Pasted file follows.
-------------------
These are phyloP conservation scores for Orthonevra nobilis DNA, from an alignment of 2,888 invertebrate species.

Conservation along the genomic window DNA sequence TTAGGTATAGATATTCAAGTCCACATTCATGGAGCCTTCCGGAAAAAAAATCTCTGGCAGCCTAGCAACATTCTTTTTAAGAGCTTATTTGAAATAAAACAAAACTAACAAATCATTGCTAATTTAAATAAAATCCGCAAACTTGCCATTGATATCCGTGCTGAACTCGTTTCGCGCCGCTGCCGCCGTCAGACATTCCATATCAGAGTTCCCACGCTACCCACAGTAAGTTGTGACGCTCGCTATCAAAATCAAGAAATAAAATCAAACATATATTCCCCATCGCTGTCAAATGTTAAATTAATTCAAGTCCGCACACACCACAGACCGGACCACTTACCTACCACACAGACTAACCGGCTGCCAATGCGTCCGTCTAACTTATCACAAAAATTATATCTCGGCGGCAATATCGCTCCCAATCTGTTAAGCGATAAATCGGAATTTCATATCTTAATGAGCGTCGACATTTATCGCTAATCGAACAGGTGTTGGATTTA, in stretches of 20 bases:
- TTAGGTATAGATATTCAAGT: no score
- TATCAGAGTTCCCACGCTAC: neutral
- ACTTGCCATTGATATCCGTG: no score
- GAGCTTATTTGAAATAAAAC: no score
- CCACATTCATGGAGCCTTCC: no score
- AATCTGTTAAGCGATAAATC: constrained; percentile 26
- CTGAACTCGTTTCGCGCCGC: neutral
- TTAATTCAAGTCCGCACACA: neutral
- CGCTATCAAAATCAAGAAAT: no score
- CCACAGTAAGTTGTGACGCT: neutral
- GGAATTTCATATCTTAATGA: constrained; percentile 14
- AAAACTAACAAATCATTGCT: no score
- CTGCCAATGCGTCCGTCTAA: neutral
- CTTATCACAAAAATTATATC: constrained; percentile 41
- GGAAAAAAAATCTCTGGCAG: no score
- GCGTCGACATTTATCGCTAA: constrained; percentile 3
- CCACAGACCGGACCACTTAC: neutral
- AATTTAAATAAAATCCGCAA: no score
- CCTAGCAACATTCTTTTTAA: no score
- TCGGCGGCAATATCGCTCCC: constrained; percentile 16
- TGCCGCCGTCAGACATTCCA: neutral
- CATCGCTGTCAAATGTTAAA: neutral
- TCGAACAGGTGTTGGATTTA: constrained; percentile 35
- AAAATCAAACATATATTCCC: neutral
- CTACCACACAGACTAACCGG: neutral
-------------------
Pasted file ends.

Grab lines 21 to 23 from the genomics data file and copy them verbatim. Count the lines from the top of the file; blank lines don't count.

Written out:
- CCTAGCAACATTCTTTTTAA: no score
- TCGGCGGCAATATCGCTCCC: constrained; percentile 16
- TGCCGCCGTCAGACATTCCA: neutral